IN 1978, Sompolinsky and his colleagues reported the isolation of a previously unrecognised atypical mycobacterium from a granulomatous skin lesion of an immunosuppressed patient. These workers found that haemin was a required factor for growth of this organism and therefore proposed that the organism be named In common with the two other atypical mycobacteria that are capable of causing skin lesions, and , this organism has an optimum growth temperature lower than that of and in fact grows poorly, if at all, at 35°C.

Before the recognition of , five cases of skin infection apparently caused by a mycobacterium were observed in immunosuppressed patients in one Sydney hospital (Mezo , 1979). The organism failed to grow on Löwenstein-Jensen or other media commonly used for the isolation of mycobacteria. However, from three of the five patients a mycobacterium was isolated on Löwenstein-Jensen medium supplemented with ferric ammonium citrate. A similar organism was isolated from the skin of an immunosuppressed patient in another Sydney hospital (Walder , 1976). Dawson and Jennis (1980) consider that all four isolates are identical with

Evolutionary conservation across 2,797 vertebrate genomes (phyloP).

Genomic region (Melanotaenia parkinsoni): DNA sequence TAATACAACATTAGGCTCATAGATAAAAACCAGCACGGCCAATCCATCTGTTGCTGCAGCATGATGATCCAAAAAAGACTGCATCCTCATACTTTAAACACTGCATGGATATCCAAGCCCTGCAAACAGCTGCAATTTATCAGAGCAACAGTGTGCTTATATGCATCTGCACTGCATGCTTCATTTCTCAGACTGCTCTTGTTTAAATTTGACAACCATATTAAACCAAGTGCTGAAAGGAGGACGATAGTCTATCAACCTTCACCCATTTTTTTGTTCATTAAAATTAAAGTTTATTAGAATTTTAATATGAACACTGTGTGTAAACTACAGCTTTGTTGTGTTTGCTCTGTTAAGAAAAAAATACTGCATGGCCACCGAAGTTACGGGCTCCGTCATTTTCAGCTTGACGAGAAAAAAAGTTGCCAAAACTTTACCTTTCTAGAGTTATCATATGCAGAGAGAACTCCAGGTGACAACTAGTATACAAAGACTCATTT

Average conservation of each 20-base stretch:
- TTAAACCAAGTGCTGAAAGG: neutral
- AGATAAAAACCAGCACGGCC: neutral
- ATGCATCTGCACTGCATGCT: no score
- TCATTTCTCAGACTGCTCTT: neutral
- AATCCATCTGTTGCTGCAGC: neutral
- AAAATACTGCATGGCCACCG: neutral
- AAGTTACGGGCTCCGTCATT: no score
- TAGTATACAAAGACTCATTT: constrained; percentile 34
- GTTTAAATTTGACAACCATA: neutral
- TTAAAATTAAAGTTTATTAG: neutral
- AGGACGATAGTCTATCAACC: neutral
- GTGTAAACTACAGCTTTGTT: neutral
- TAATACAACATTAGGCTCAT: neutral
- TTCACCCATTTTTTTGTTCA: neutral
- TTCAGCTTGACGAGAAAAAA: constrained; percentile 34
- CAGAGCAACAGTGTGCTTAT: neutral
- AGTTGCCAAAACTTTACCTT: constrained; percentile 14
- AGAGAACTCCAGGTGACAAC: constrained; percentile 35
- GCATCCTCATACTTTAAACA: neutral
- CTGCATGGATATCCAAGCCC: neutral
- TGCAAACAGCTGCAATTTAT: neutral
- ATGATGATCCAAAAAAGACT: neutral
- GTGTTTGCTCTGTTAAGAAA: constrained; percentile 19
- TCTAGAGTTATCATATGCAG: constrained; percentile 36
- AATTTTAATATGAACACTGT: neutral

This paper describes the pathogenic effects of in predniso-lone-treated mice infected experimentally and compares the main features of the naturally occurring disease in man with the artificial disease produced in mice.


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